- Shopping Bag ( 0 items )
Rebooting in Beverly Hills is Sex and the City for the next generation. It's the witty, charming, and absolutely true account of Marcy Miller, a competent, attractive professional woman, as she struggles to re-enter the dating world after the esteem-killing divorce of an adulterous husband. Set in the opulent oasis of Beverly Hills, Marcy riffs on pickups, fix-ups, Internet dating, matchmaking, divorce, and all the other craziness—like psychics, girlfriends, and sex—that pop up along the road of leaving single ...
Rebooting in Beverly Hills is Sex and the City for the next generation. It's the witty, charming, and absolutely true account of Marcy Miller, a competent, attractive professional woman, as she struggles to re-enter the dating world after the esteem-killing divorce of an adulterous husband. Set in the opulent oasis of Beverly Hills, Marcy riffs on pickups, fix-ups, Internet dating, matchmaking, divorce, and all the other craziness—like psychics, girlfriends, and sex—that pop up along the road of leaving single life behind. This fun, engaging memoir, written by a loveable and slightly saucy storyteller, is for anyone who has faced rejection and the need to start again. It's for anyone who still searches for love. A hilarious look at the world of dating, Rebooting in Beverly Hills is full of great stories, helpful advice, Beverly Hills glamour, and fun.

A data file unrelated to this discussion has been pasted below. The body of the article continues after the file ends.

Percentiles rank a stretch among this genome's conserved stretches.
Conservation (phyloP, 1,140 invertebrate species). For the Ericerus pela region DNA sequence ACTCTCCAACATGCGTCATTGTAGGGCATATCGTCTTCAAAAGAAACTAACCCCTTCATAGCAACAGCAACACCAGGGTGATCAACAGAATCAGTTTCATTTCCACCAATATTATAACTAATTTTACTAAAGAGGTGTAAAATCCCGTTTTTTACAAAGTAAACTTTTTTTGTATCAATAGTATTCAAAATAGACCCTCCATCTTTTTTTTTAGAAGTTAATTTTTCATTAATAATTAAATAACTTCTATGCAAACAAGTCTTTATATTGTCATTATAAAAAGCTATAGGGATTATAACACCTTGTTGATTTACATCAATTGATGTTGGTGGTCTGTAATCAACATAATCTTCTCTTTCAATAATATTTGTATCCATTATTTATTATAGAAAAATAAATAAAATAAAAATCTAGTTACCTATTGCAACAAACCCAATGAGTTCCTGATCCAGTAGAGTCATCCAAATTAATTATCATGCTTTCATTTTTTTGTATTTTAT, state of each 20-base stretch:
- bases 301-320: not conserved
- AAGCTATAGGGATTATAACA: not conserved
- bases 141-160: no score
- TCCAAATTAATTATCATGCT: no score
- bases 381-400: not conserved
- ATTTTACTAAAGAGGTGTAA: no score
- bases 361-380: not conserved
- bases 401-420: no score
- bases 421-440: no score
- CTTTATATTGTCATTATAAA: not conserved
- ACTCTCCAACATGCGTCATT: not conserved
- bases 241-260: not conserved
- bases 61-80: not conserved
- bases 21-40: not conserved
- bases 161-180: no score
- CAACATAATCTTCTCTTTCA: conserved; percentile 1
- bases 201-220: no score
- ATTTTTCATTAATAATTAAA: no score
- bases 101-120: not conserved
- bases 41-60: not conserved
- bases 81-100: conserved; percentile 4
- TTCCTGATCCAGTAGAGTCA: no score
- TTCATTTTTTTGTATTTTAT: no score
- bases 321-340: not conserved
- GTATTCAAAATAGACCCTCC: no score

It was December 5, 2005, and the mail arrived as it always does in Beverly Hills—on time and neatly stacked. In the inch or so of invitations and announcements of openings and events was an envelope from Bergdorf Goodman in New York, the Garden of Eden for shoppers. Having often received Bergdorf mail addressed to my husband, I ripped this one open to see what retail therapy was available today. What I read would change my life.
Dear Mr. Eagle,
Thanks so much for your purchase of the beautiful sable coat the other day. It was a pleasure meeting you and your lovely wife, and I look forward to seeing you both again on your next trip to New York.
Jack Kann Manager, Fur Salon
My first thought was, "Where's my sable?" My next thought was, "What wife is he talking about?" I checked the envelope and the name and address were correct. So what could this possibly mean? What should I do with this nuclear bomb that had landed in my lap?
I am a serial marry-er and this, my latest marriage, having lasted eleven years, was nearly a personal best—. Like any marriage, ours had lost some of its excitement, but I still felt as loved and protected and happy as I had on my wedding day. I had every reason to believe that my husband felt the same way. In fact, just two weeks earlier, in honor of his birthday, I had given him a celebratory dinner party at our home, catered by a celebrity chef, with a sommelier, a magician from Las Vegas, and a special birthday cake baked in the shape of his favorite dog. He had toasted me with such adoration that several guests teared up. I did, too.